I saw a headline recently that caught my attention:
“Raising Children Increases Risk of a Retirement Shortfall”
Gee, ya think?
Why not tell me that the sky is blue while you’re at it, or that eating at McDonald’s on a daily basis is bad for my health.
Some things are so patently obvious that they don’t really need to be said. Yet Boston College’s Center for Retirement Research decided to prove empirically what we all instinctively know: Raising kids is expensive, and every dollar spent on child rearing is a dollar not available to be allocated to other things, such as your 401(k) plan.
I openly weep when I see my credit card bill every month.
It cost me more than $2,000 to send my two sons to ski school for four days earlier this month. I’m embarrassed to put into print what it cost me to take the family to Disney World. And the grocery bills… You would think I was feeding a marauding army.
It’s all worth it, of course. But meeting my retirement goals and raising my kids sometimes requires some financial gymnastics.
If you’re like me – in the prime of your career and playing the balancing act of supporting a family while also saving for retirement – I have a few suggestions, which I first shared with my Peak Income subscribers several weeks ago, to help you.
1. Pay Yourself First
I know this advice is so overused it’s almost cliché, but hear me out.
When the shekels are tight and you’re choosing between funding your retirement account or bankrolling some new request/demand from your kids (Disney trip…sigh…), it’s not selfish to choose to fund your retirement account first.
Think about it. If you’re not prepared for retirement, you’re going to end up being a financial burden to your kids decades from now. You might even have to move in with them.
That’s depressing, and no one wants that. It’s better to skip that expensive family vacation or the umpteenth round of private soccer lessons this year, top up the retirement account, and save yourself and your kids the eventual humiliation of having to move in together.
2. Don’t Be Pennywise and Pound Foolish
Financial writer David Bach made a career out of telling people to skip their daily trip to Starbucks and invest the savings in an index fund.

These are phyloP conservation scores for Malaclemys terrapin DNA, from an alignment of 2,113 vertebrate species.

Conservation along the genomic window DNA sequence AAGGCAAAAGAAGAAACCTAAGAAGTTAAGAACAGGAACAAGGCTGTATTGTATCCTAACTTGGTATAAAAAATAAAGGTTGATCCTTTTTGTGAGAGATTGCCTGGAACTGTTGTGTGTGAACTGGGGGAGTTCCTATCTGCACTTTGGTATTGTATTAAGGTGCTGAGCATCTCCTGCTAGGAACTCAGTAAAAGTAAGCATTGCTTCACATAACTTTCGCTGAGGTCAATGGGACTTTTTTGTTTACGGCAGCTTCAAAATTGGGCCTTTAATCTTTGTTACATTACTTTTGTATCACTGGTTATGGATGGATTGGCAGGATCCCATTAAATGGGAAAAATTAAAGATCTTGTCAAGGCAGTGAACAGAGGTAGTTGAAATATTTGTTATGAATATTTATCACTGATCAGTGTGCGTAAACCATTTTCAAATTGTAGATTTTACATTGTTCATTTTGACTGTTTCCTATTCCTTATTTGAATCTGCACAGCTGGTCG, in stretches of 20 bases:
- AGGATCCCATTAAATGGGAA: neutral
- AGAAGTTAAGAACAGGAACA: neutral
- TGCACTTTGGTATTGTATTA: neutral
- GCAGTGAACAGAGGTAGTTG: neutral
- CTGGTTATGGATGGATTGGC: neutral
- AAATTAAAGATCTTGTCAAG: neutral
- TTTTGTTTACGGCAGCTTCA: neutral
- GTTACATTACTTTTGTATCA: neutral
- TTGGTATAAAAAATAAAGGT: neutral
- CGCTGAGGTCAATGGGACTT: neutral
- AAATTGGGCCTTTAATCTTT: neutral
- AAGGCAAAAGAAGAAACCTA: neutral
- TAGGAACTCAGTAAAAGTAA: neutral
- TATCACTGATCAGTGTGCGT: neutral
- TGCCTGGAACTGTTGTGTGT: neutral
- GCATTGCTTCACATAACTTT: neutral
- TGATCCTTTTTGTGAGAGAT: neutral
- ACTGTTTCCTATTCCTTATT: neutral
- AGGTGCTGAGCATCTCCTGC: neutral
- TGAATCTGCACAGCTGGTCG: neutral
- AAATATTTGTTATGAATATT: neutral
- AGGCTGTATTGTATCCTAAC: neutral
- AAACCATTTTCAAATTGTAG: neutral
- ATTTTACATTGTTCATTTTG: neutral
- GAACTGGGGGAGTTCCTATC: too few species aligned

Well, that’s not bad advice, I guess. But how many cappuccinos would you have to skip in order to really make a difference?
Your far bigger expenses are your home and your vehicles.
So, rather than skimp on those little luxuries like the occasional trip to Starbucks, try to avoid buying more house than you need. Yes, the urge to keep up with the Joneses can be hard to suppress. But if you can save several hundred dollars per month by living in a more modest home or driving a more modest car, it will go a long way towards helping you meet other expenses.
As recently as the 1960s, it was perfectly normal for a middle-class family of six to live in a, 1,500-square-foot house. Your family of four doesn’t really need 3,500 square feet with two living rooms and vaulted ceilings.
If you’re already in a home that was probably a little too expensive for you, selling it and downsizing may or may not make sense. But at the bare minimum, resist the urge to splurge on a $50,000 kitchen remodeling. It’s rarely worth the money.
3. Quality Time With Your Kids Doesn’t Have to Be Expensive
I’m as guilty as anyone about trying to buy my kids’ affections. It’s normal. Few things are more gratifying that seeing your kids happy, and it’s so temping to just dump money on them.
But this doesn’t mean you need to constantly shower them with expensive gifts, vacation or experiences. You don’t have to take them to the Super Bowl. Simply sitting on the couch with them and watching it is good enough.
Or better, go outside and actually toss a football with them. It costs you nothing, and it will be far more rewarding for both you and the kids.